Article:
The code behind life’s curtains 

0
6


The power to synthesize genes can prove very helpful to society through further research of enzymes and food products, but could be used as a weapon in the wrong hands.  Photo by Helen Carmody via Flickr Creative Commons.

The power to synthesize genes can prove very helpful to society through further research of enzymes and food products, but could be used as a weapon in the wrong hands. Photo by Helen Carmody via Flickr Creative Commons.

In an age where the power of supercomputers and the code behind the curtains of software are continually increasing in power, the implications of such advances extend beyond cold circuitry. DNA, the instructions behind life as we know it, determines the makeup of our cells, allowing for proper function or, if a mutation is present, causing disease. Synthesizing synthetic genes allows for the creation of specific proteins for drug development, biotechnology or research.  

>
We’re coming up with thousands of new designs on a computer, printing out the DNA for them, booting up that DNA, seeing what it does and then iterating on those designs.
— Patrick Boyle

This technology is becoming increasingly more accessible; over the last decade, the cost of building a pair of DNA bases has decreased from about one dollar to less than a dime.  According to Patrick Boyle, Head of Codebase at Gingko Bioworks, a company that provides designed DNA to other parties, “We’re coming up with thousands of new designs on a computer, printing out the DNA for them, booting up that DNA, seeing what it does and then iterating on those designs.” With this power comes the potential for many useful products such as enzymes and food products, but with increasing ease comes increasing concern that, in the wrong hands, DNA could be weaponized. 

While DNA development companies all engage to some extent in a customer screening process, if someone was able to bypass this process and synthesize DNA that causes disease in a host cell, this code could be placed in viruses and cause a potentially global pandemic.  

Biowarfare is not a new concept. In the 1700s, British colonialists gave blankets that were contaminated by smallpox patients to Native Americans. This caused an epidemic that killed more than 50% of implicated tribes. 

Most DNA development companies are part of an international consortium where members vow to follow or exceed security guidelines created by the U.S. government. However, not all of these industries are part of the consortium and do not follow such strict screening. 

In addition, the standing guidelines issued by the government are out of date considering new technological advances. For example, the government calls for screening big portions of DNA, but it has become easier to synthesize little sequences of DNA and put them together into a larger, potentially lethal gene. According to James Diggans, Twist Bioscience’s director of biosecurity, guidelines for smaller pieces of DNA is “an easy next step that the U.S. government could take.”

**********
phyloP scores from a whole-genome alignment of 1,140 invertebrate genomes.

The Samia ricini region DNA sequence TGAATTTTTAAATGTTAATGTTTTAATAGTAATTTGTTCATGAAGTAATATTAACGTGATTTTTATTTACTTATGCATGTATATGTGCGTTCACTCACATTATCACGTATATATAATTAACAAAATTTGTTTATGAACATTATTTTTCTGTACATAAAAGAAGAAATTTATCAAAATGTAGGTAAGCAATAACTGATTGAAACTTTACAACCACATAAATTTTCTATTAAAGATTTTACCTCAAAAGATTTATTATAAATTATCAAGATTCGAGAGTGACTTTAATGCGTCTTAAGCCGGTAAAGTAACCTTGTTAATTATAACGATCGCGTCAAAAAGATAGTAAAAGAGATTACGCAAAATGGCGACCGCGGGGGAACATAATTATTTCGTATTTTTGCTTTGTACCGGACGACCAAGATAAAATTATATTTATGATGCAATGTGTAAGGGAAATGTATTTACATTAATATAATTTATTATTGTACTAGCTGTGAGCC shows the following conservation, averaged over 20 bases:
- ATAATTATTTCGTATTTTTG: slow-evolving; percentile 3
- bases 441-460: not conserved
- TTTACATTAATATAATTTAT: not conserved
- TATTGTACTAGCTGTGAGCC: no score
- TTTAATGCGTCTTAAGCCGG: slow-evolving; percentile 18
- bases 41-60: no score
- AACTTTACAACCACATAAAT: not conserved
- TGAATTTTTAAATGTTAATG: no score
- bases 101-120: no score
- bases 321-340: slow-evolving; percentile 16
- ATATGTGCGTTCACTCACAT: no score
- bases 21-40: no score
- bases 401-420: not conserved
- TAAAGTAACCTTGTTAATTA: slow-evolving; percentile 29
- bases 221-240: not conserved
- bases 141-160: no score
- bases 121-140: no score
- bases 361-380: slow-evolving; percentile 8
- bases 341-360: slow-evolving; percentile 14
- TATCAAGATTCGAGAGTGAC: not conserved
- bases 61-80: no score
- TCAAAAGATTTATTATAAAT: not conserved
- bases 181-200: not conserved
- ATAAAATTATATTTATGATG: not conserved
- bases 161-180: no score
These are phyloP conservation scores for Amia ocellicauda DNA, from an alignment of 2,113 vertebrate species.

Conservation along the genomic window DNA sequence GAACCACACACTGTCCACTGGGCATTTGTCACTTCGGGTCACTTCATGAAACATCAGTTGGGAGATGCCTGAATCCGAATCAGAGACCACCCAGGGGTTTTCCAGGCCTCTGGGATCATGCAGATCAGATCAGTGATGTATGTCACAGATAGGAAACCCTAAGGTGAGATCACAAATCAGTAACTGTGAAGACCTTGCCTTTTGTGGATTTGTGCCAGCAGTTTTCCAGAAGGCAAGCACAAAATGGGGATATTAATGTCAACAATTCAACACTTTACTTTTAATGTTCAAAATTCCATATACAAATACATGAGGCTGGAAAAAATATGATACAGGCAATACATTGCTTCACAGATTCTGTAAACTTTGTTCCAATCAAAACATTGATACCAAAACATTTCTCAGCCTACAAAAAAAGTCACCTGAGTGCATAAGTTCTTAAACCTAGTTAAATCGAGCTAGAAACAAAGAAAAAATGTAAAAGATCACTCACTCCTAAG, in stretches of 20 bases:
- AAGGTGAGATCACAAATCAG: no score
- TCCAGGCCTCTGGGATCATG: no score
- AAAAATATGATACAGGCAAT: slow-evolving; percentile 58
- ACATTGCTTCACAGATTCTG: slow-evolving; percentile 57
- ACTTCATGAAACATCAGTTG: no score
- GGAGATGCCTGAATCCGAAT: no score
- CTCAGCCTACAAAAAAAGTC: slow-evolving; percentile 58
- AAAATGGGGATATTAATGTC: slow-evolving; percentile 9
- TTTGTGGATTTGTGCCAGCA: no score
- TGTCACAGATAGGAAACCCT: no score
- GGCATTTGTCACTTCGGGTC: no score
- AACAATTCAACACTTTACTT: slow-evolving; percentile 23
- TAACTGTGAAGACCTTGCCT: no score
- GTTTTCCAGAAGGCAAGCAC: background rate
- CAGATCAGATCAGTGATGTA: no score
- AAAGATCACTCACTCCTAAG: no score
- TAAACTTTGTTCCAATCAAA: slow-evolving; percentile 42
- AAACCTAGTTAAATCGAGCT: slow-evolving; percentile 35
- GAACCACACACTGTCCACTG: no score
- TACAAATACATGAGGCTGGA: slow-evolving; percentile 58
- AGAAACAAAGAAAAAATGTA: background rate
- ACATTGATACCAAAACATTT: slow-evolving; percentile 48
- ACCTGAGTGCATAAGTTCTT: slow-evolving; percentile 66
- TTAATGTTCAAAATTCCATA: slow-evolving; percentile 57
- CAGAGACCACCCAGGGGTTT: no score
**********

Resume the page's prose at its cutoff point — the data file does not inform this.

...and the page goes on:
The government calls for screening big portions of DNA, but it has become easier to synthesize little sequences of DNA and put them together into a larger, potentially lethal gene.  Photo by Maryland GovPics via Flickr Creative Commons.

The government calls for screening big portions of DNA, but it has become easier to synthesize little sequences of DNA and put them together into a larger, potentially lethal gene. Photo by Maryland GovPics via Flickr Creative Commons.

Indeed, the government not only could but desperately should take these measures. According to scientists, it has already been proven possible to construct viruses such as Ebola and polio. If all companies are not rigorous about screening their customers, it is only a matter of time until one of these viruses is synthesized, with devastating consequences. 

It is also vital that all companies be mandated to follow rigorous screening practices. One method of doing this is to pass a law that forces all biotechnology companies to follow a standardized set of guidelines. However, at least in America’s capitalistic society, another potentially more feasible option is to force all research receiving government funding to get their DNA from a company that meets or exceeds a certain set of guidelines. This will put economic pressure on all biotechnology companies to follow these guidelines and thus not lose customers. 

Realistically, it is impossible to eliminate the risk of bioterrorism in today’s modern society. DNA synthesis technology is available globally; even if the U.S. adopts stricter guidelines, other countries may continue to follow riskier practices. However, considering the enormity of the potential consequences, it is important that we do everything we can to minimize the chances of bioterrorist attacks and thoroughly screen organizations or labs attempting to order custom-made DNA. We cannot assume that DNA sourcing companies will follow these guidelines on their own. The cost of diligently reviewing customers is great, and in order to force companies to continue putting in such effort and funds, we must make the cost of ceasing these measures greater. For all of us, the stakes are high enough. 


 Katherine Lee is a staff columnist for The Daily Campus. She can be reached at katherine.lee@uconn.edu.

Leave a Reply